Talk about Caribbean cuisine and you might automatically picture sipping a cocktail on the beach, but there’s much more to Caribbean cooking that that! With our great collection of Caribbean recipes, you’ll see the famous spice islands are awash with tropical flavour, from the classic spicy blend of jerk seasoning to the fruity flavours of sweet pineapple and refreshing coconut, a sure-fire way to bring a taste of sunshine to your kitchen.
Jerk cooking is deeply entwined with Jamaican history and can be traced back hundreds of years. Originally it is thought to have referred to the process of drying or preserving meat (think of snacking ‘jerky’). Nowadays, however, it is more commonly associated with a spice mix used to marinate and add flavour. Staying true to Jamaican heritage, pork is widely accepted as the first meat to be given the jerk treatment and this easy pulled jerk pork recipe is a great way to try it at home. Served with another Caribbean classic, rice and peas, it’s perfect for sharing after a long, slow roast that ensures melt-in-the-mouth meat.
Jerk cooking shouldn’t just be limited to pork – the seasoning’s complex mix of spices works wonders with a whole host of other meats, fish and vegetables. Local cooks will each have their own secret blend, but common denominators often include Scotch bonnet chillies for a fruity kick of heat, as well as a good dose of allspice (sometimes called Jamaican pimento). Fragrant thyme and zingy lime are frequent additions for the touch of freshness they add. This easy jerk chicken recipe has two options for the marinade so you can try making your own blend from scratch, or rely on a ready-made seasoning if preferred.
The humble pepperpot stew is the Caribbean answer to comfort food – slow-cooked meat and/or vegetables coddled in a hearty, warming soup. Made in a single pot, it’s packed with flavour from the herbs and spices. It’s aromatic enough to serve in summer, but also sufficiently filling and warming on a cold winter’s day. Try our easy beef pepperpot stew recipe as a starting point, and then try experimenting with different seasonal vegetables throughout the year.
Although they may not have originated in the Carribean, coconuts have become a staple ingredient in much of the region's cooking. For your own taste of the tropics, rustle up these vegan coconut pancakes and serve with sticky caramelised bananas and cool coconut yogurt.
Surrounded by the sparkling, blue Caribbean Sea, fresh fish and shellfish are a highlight of Caribbean cooking. The Bajan national dish, flying fish and cou cou, is not to be missed by visitors to Barbados – a firm, white fish served with a cornmeal side similar to polenta. Flying fish isn’t readily available in the UK, but you can easily try adding Caribbean spices to more common varieties. Meaty salmon and tuna stand up well to strong spices and cook quickly for an easy dinner. This rum-glazed salmon recipe has a sticky-sweet ginger sauce and is served with chilli greens and colourful sweet potato wedges.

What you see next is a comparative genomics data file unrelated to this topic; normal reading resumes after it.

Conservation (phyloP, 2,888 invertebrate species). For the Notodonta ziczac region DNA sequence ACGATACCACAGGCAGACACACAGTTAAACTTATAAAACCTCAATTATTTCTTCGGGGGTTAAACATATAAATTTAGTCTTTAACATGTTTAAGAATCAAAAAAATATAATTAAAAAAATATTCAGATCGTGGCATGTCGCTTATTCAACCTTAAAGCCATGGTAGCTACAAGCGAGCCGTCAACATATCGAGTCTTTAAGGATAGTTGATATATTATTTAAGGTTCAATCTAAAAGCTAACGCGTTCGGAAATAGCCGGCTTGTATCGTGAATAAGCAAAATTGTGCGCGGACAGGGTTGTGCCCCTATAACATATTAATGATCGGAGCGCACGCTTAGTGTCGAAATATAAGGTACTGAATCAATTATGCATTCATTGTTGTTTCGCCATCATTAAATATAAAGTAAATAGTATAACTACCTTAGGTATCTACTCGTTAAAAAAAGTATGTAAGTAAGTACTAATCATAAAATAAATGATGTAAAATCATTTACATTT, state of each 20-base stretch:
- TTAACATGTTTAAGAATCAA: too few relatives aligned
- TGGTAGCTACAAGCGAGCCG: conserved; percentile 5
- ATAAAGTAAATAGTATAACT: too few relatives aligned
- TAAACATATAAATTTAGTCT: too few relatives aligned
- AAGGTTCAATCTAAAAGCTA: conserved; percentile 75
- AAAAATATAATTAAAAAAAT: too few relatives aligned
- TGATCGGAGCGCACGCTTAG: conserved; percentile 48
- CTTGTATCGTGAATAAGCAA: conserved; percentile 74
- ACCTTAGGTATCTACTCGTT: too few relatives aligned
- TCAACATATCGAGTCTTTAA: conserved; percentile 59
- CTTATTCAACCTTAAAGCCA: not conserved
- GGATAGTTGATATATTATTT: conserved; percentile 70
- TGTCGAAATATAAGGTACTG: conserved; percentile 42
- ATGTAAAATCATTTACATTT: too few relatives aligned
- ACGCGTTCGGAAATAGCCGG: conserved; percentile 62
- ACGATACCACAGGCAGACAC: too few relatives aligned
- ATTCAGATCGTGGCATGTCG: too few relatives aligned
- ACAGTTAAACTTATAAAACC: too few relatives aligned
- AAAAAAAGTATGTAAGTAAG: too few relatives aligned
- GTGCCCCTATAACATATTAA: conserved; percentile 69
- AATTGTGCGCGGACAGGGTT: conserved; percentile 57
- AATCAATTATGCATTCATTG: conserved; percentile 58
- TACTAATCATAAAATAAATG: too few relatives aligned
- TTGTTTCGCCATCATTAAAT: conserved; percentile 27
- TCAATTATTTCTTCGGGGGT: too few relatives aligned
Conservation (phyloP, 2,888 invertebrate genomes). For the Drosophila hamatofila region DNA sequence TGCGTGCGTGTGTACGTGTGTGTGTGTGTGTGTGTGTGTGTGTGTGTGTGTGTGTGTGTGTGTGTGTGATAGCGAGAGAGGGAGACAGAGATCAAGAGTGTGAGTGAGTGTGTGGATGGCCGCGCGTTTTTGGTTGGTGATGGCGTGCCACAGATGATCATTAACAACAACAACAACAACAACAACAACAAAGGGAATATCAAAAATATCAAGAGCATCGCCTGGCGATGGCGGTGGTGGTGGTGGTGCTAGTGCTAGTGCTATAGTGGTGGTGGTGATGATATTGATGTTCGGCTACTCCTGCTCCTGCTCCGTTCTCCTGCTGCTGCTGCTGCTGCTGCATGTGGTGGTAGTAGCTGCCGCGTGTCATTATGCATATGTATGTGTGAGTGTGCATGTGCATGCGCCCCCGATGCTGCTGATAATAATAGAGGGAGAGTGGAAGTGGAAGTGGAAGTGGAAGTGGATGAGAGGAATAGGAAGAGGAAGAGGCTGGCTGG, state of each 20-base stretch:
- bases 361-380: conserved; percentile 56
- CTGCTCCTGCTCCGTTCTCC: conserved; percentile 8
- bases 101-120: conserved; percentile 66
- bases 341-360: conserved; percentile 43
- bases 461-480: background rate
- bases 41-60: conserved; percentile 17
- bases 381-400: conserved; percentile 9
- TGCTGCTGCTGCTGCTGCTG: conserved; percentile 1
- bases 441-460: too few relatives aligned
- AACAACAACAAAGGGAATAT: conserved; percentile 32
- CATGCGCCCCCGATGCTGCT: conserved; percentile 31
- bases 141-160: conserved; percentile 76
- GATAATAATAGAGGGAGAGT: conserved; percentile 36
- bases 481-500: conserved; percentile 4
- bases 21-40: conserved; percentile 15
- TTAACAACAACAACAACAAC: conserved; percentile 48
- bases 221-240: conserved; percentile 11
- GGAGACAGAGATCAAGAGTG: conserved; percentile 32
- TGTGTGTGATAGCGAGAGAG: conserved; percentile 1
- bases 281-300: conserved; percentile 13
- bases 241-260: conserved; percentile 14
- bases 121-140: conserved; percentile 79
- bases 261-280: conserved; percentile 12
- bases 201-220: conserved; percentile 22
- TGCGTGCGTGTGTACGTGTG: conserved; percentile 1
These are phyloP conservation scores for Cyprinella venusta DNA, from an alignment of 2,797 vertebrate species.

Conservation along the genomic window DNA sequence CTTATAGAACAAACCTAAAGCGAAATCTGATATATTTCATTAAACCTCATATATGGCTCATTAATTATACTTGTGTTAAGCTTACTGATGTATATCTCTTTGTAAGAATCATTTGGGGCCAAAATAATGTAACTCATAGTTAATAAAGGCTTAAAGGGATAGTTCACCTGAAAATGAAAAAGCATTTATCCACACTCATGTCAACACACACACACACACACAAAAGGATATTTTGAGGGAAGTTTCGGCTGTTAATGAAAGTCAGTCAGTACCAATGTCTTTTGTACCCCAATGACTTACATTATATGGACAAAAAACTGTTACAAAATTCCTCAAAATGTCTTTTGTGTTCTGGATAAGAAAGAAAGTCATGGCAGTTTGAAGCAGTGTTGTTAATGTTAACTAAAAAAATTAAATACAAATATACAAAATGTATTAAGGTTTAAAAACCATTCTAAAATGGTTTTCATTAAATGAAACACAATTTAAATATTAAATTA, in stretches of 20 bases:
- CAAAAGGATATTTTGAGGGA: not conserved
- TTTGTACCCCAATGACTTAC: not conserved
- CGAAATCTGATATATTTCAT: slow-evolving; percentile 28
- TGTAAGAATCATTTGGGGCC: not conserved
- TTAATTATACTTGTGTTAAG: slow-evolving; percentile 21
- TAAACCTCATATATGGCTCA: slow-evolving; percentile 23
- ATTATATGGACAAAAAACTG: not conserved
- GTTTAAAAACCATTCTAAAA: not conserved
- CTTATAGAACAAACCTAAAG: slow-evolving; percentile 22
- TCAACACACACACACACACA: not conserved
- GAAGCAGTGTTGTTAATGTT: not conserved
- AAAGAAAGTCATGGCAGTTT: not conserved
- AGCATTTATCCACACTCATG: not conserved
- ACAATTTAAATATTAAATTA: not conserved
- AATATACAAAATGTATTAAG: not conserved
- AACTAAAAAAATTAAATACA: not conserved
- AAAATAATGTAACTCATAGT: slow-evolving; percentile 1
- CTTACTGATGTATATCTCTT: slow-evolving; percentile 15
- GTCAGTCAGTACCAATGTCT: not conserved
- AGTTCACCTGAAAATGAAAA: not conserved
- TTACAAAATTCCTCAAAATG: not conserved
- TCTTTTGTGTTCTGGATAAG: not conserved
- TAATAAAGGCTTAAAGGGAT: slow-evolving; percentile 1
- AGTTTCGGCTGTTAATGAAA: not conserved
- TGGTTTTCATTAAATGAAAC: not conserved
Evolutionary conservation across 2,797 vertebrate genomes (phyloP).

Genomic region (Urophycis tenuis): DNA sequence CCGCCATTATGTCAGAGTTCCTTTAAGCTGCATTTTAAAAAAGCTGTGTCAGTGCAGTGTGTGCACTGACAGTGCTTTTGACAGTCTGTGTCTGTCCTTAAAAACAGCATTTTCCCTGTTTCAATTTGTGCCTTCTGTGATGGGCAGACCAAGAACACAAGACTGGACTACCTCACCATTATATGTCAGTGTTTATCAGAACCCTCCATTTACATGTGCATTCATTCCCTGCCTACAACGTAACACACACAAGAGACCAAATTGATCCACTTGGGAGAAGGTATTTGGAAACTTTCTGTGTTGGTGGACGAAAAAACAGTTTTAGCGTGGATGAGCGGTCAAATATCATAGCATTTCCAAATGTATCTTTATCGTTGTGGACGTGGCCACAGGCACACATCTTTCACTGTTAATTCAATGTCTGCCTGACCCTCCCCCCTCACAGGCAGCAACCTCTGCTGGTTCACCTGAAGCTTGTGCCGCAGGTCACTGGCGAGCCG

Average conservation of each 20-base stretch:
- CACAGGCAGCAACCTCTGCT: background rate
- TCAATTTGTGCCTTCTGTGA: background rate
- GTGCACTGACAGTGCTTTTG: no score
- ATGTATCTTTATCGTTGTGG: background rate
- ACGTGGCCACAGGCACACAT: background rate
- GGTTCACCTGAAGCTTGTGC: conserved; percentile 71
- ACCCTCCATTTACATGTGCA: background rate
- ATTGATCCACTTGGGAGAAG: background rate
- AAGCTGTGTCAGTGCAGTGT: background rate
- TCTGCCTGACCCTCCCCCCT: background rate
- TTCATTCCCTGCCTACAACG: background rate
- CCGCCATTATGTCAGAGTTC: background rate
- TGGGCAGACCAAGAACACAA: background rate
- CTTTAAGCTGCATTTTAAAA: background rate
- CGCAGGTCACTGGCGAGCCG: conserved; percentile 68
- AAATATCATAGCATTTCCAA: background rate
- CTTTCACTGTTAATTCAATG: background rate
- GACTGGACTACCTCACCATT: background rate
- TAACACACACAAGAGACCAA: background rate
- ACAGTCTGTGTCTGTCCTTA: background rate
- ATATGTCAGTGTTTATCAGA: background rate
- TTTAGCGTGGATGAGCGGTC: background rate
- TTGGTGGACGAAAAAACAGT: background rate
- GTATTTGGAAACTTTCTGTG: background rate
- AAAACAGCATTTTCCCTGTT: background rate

Grown throughout South America and the Caribbean, the glorious pineapple is a true symbol of exotic, tropical cuisine. Their incredible versatility means pineapples work well in both sweet and savoury dishes. The firm flesh makes a delicious snack on its own and is often sold on sticks at roadside shacks as a refreshing treat. The raw flesh can also be chopped into savoury salsas, balancing out the kick of chilli, or juiced for adding to drinks. When cooked, the natural sweetness of the fruit is intensified, adding a caramelised flavour that works well in desserts and bakes. This simple sticky pineapple dessert recipe combines all the best bits of Caribbean cooking – sweet charred fruit, a zingy hit from the chilli and lime, a splash of rum and cooling coconut.
When it comes to baking, savoury breads and dumplings are commonly found across the Caribbean islands. Roti is a thin, pancake-like bread often served with curries and stews to help mop up the delicious sauces, while fry bakes (a fried bun) are popular both for breakfast and as a street food-style sandwich filled with fried fish. When it comes to sweets, the tropical fruits of the Caribbean are perfect for perking up some of your favourite existing recipes. Take this classic carrot cake loaf recipe, which is transformed with the addition of both pineapple and passion fruit.
As all this cooking is thirsty work, it seems only fair to include one classic cocktail for you to relax with, if not on a white sand beach, at least in the garden at home. Rum is traditionally the spirit of choice for the islands, and can range from clear white rums to dark, spiced varieties – perfect for a rum punch with a bit of a kick. For an easy glassful of sunshine, try this Caribbean sunrise cocktail recipe: made with vodka, pineapple and sweet grenadine, it’s sure to make you feel sunny, whatever the weather.
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